While Alta’s fantastic wildflowers often get prime billing when it comes to our summer attractions, many repeat visitors to Little Cottonwood Canyon consider seeing a real, live moose to be an annual bucket-list item. Much like human beings, moose are drawn to the upper elevations of the Wasatch Mountains during the summer season, where temperatures are cool and forage is plentiful, and Albion Basin in particular is a great place to catch a glimpse of one of North America’s largest wild mammal species.
Moose are impressive for their size–they can stand six feet tall and weigh almost 1500 pounds–and they are often seemingly quite docile, particularly in places like Alta where they may be more adapted to human presence. However, a charging moose can do a lot of damage, and so they should be given a wide berth. Here are some tips for how to see a moose, and for how to stay safe in moose country:
–Moose are commonly observed in the wettest places in Alta. Several Alta hiking trails travel near creeks and wetlands, including the Lower Albion Meadows Trail, which follows Little Cottonwood Creek through the Alta base area, and the Catherine’s Pass Trail, which passes a beautiful riparian area just below Catherine’s Pass. Click here to see the Alta Summer Recreation Map.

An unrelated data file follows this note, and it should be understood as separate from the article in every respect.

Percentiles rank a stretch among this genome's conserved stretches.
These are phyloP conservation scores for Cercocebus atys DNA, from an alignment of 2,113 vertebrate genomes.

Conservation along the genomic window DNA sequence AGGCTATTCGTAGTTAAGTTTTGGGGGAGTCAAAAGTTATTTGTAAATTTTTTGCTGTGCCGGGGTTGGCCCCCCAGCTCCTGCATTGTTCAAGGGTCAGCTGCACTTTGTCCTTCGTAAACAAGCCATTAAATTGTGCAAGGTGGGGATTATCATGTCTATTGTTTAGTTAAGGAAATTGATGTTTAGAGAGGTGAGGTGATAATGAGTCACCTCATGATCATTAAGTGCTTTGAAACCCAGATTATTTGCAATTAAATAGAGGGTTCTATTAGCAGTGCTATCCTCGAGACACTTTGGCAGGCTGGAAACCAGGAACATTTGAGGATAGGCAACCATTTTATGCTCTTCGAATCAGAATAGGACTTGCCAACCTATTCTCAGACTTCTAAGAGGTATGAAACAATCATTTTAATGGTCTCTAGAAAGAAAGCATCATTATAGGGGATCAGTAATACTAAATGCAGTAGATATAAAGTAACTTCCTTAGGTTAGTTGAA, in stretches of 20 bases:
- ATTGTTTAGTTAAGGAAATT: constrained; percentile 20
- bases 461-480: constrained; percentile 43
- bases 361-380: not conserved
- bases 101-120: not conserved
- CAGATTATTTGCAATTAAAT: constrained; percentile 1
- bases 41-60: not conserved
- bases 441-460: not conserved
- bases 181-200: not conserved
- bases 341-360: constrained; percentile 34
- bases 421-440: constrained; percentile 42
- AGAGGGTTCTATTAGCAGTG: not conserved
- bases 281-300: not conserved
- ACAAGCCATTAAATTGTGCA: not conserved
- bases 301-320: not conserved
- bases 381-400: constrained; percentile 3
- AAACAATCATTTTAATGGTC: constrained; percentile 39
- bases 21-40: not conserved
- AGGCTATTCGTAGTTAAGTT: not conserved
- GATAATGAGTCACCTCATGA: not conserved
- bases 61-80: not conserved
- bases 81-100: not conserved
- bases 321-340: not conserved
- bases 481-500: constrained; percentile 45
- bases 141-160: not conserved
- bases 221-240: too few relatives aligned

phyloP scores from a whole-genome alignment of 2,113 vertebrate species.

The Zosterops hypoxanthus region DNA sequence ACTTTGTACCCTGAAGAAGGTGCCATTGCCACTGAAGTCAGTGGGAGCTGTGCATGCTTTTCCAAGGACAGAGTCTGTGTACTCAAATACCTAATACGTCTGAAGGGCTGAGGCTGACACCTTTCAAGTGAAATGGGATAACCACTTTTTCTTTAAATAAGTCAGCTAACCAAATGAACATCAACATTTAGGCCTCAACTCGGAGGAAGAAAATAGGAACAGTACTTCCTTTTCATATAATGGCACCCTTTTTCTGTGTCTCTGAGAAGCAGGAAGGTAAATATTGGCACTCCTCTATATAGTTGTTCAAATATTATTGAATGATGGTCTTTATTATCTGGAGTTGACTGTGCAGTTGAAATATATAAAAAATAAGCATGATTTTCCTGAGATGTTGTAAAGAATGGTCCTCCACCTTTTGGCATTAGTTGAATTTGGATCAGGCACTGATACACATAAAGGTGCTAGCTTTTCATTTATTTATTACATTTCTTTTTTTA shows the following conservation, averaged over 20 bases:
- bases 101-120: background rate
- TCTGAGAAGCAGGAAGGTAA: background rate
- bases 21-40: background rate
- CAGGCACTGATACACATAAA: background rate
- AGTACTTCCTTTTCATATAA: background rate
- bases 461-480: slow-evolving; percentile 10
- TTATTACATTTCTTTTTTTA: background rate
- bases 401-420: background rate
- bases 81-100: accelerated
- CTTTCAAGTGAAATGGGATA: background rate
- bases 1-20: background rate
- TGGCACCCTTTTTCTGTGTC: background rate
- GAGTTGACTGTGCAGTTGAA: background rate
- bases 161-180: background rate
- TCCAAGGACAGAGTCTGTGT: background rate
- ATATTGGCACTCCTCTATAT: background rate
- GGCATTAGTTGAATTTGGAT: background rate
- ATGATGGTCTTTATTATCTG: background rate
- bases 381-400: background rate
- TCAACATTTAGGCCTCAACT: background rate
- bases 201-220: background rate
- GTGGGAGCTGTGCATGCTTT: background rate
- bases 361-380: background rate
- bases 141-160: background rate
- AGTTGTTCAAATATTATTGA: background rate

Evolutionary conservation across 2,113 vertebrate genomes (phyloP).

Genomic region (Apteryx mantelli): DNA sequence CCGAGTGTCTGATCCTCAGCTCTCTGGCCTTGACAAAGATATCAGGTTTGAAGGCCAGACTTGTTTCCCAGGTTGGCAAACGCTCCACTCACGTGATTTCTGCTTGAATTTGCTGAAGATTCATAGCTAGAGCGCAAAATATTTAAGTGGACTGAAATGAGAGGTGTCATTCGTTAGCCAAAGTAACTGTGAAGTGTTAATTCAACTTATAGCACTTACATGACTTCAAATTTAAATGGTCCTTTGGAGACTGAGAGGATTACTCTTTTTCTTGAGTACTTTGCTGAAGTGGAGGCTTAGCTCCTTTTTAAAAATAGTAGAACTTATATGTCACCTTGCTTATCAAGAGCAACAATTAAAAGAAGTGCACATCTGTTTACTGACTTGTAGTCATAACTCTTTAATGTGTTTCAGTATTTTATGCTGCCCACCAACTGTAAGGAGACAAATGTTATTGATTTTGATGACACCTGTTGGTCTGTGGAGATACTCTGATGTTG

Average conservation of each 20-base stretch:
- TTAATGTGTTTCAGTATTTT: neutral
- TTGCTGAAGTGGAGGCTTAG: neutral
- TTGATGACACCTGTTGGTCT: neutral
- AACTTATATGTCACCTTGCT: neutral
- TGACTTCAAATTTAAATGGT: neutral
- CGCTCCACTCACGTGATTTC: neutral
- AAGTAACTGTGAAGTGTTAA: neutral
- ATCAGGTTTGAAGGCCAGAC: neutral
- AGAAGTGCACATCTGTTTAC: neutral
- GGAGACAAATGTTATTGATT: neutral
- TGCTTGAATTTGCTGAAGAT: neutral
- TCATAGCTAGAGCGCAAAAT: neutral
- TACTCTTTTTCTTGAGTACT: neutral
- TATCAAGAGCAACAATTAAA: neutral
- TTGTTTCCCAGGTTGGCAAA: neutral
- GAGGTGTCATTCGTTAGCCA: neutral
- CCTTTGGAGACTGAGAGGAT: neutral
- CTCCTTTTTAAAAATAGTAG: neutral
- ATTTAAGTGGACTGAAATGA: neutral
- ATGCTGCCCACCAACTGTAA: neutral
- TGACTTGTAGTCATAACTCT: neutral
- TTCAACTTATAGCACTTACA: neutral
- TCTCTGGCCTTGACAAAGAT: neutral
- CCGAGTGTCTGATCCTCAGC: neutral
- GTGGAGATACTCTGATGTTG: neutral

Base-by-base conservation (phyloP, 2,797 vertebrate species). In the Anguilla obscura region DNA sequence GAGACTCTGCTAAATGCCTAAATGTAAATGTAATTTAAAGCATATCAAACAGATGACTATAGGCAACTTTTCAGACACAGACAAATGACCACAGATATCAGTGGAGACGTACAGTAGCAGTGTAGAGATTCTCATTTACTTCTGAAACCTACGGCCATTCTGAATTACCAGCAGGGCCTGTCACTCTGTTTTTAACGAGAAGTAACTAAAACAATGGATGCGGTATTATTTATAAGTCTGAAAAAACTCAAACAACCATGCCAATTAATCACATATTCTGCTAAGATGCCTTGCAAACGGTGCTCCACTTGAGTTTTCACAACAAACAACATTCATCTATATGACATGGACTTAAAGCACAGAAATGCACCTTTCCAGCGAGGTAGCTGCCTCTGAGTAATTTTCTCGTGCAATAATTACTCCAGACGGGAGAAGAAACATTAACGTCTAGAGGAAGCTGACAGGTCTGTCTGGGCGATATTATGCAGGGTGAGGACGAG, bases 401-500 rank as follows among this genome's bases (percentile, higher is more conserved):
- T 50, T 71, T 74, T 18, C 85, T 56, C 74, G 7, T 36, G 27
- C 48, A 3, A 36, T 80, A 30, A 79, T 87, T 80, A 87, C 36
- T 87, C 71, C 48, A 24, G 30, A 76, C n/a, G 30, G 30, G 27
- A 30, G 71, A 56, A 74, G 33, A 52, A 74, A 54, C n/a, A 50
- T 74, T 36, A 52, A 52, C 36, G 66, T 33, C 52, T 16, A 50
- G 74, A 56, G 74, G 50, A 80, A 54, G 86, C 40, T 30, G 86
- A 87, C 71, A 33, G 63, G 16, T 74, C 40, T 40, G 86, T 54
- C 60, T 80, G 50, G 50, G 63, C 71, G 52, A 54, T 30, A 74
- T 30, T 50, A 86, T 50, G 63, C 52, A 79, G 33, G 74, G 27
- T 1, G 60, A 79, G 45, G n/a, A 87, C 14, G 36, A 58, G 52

–Moose are most active during the morning and evening.
–If you see a moose, do not approach it, and do not feed moose or any wildlife.
–Moose cows, or females, are most aggressive in the springtime. Even if you don’t see any baby moose in tow, they may be just out of sight. Don’t get in between a mother moose and her calves.
–Bull moose are most aggressive in the fall.
–If you encounter a moose up-close and unexpectedly, stay calm. Talk to the moose, and walk away slowly.
–If a moose becomes aggressive, get behind something solid, like a tree, a boulder, or a building.
–Always drive slowly through Alta and on the summer road, because moose and other critters could be hanging out just out of sight along the road.
Check out www.wildawareutah.org for more information about moose and other wildlife in Alta.